May 3, 2021

The West Has Been Hoarding More Than Vaccines

By Walden Bello

1,259 words

The West has hoarded vaccines and blocked developing nations from making their own. President Biden can put a stop to that.

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Refreshed on May 13, 2021 at 3:49:27 pm

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May 13, 2021 at 3:49 pm CHANGED
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- I’ve had my first Covid-19 vaccine jab, drawn from the limited supply of the AstraZeneca doses that has made its way to the developing world. As a senior, I’m part of a so-called priority sector eligible to receive it in the Philippines, a country where less than 0.3 percent of the population has been fully vaccinated — versus 32 percent in the United States. I’m one of the lucky ones.
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+ MANILA — I’ve had my first Covid-19 vaccine jab, drawn from the limited supply of the AstraZeneca doses that has made its way to the developing world. As a senior, I’m part of a so-called priority sector eligible to receive it in the Philippines, a country where less than 0.3 percent of the population has been fully vaccinated — versus 32 percent in the United States. I’m one of the lucky ones.
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- Globally, more than 1.16 billion doses of Covid vaccine have been administered as of May 3. Over 80 percent have gone to people in high- or upper-middle-income countries and only 0.2 percent to those in low-income countries like the Philippines. At present, India is suffering from a devastating surge of the virus, with over 350,000 infections and 3,000 deaths daily recorded over the past few days. (These figures most likely undercount the full extent of the horror.) Only 2 percent of its people have been fully vaccinated. While President Biden’s recent deployment of aid to India is commendable, fresh supplies and 60 million potentially spoiled doses of the AstraZeneca vaccine will not solve the problem.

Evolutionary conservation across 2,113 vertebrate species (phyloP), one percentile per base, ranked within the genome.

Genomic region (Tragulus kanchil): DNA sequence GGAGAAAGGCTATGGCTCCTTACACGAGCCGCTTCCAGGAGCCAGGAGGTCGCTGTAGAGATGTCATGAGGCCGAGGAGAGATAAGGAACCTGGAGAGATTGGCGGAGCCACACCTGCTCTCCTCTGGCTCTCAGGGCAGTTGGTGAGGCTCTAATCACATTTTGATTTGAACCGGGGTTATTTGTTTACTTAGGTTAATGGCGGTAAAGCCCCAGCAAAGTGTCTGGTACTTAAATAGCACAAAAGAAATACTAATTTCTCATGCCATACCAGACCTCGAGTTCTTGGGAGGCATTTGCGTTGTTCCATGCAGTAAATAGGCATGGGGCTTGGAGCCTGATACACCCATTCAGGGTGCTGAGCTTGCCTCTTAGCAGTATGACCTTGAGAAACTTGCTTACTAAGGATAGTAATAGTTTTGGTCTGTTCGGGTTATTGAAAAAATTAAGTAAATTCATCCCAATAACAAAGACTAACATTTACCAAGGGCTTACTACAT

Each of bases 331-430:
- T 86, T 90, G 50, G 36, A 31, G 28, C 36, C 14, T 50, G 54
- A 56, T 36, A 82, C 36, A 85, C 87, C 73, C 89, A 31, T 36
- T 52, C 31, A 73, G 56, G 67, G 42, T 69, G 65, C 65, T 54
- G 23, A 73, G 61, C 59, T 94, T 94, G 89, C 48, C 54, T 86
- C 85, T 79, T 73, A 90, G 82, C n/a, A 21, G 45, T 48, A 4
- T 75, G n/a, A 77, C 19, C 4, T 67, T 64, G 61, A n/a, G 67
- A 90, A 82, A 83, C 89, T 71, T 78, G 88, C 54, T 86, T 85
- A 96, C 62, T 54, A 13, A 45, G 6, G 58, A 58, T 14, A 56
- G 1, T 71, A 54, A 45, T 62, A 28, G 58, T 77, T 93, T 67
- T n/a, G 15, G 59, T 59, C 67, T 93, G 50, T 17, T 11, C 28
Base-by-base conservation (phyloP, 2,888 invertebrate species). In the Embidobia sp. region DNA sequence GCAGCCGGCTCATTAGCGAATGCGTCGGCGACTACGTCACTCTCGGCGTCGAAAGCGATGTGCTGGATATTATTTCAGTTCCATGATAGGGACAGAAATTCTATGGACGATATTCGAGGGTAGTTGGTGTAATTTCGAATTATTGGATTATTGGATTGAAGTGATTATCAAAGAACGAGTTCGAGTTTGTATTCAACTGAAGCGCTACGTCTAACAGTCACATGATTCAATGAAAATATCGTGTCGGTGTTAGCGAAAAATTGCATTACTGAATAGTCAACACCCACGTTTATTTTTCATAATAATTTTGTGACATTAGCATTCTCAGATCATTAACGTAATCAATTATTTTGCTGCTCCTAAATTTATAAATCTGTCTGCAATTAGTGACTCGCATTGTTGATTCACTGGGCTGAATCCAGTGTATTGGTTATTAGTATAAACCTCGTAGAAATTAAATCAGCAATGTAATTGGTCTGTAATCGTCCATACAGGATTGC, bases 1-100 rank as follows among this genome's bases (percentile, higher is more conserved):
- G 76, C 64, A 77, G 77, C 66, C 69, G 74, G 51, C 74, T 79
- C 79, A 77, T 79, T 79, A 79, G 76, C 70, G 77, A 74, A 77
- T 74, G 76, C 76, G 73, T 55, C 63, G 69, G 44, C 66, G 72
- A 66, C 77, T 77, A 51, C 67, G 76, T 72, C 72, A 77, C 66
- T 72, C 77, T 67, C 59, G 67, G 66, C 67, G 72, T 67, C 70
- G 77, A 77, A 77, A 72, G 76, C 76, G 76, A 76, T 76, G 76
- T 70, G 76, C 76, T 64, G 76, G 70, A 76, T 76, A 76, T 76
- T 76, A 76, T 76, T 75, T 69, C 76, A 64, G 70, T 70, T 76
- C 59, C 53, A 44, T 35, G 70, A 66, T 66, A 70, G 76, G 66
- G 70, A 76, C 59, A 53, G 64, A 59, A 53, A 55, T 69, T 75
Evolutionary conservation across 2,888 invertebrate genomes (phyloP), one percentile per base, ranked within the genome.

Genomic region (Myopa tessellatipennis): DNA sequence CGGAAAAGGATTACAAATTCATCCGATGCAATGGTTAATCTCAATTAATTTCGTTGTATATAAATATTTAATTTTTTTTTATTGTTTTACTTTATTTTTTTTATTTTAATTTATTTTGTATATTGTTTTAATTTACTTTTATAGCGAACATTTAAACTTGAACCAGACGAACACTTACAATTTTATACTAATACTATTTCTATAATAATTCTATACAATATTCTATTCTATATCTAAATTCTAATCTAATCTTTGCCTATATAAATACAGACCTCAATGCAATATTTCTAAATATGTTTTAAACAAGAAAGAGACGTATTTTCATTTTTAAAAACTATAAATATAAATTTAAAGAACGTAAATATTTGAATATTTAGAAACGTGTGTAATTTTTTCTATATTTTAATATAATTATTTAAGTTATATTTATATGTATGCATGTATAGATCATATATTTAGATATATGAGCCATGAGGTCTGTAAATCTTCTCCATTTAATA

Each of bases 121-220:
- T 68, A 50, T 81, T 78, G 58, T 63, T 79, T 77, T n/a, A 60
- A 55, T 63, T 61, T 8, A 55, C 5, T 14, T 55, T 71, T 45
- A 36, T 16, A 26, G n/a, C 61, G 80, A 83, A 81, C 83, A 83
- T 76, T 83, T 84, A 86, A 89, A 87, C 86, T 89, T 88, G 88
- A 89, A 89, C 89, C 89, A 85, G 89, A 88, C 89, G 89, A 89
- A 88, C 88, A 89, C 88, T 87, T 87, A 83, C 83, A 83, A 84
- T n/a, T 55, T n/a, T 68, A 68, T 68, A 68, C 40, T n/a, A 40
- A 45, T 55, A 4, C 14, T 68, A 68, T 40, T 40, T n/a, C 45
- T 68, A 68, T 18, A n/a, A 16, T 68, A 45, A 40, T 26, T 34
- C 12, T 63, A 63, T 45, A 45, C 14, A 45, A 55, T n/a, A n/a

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+ Globally, more than 1.16 billion doses of Covid vaccine have been administered as of Monday. Over 80 percent have gone to people in high- or upper-middle-income countries and only 0.2 percent to those in low-income countries like the Philippines. At present, India is suffering from a devastating surge of the virus, with over 350,000 infections and 3,000 deaths daily recorded over the past few days. (These figures most likely undercount the full extent of the horror.) Only 2 percent of its people have been fully vaccinated. While President Biden’s recent deployment of aid to India is commendable, fresh supplies and 60 million potentially spoiled doses of the AstraZeneca vaccine will not solve the problem.
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  On April 23, a group of 24 NGOs, including the Citizens Trade Campaign and the Association of Flight Attendants-CWA, issued a petition calling on Mr. Biden to embrace one potential solution: to back the temporary suspension of a set of intellectual-property provisions that prevent developing nations’ access to the technology needed to make their own versions of Western-made Covid-19 vaccines available as quickly as possible.
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  These provisions make up the World Trade Organization’s Agreement on Trade-Related Aspects of Intellectual Property Rights, known as Trips, which strictly enforces patent monopolies for a minimum of 20 years. This change may sound like technocratic legalese. But its impact would be straightforward: A short-term Trips waiver would allow developing nations to quickly ramp up vaccine production and save lives at an affordable cost, as Public Citizen explains.
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  When the W.T.O. General Council meets on Wednesday, Mr. Biden should not be deterred by its wishes. Instead, he must use his considerable sway over the organization to persuade other rich nations to support a Trips waiver.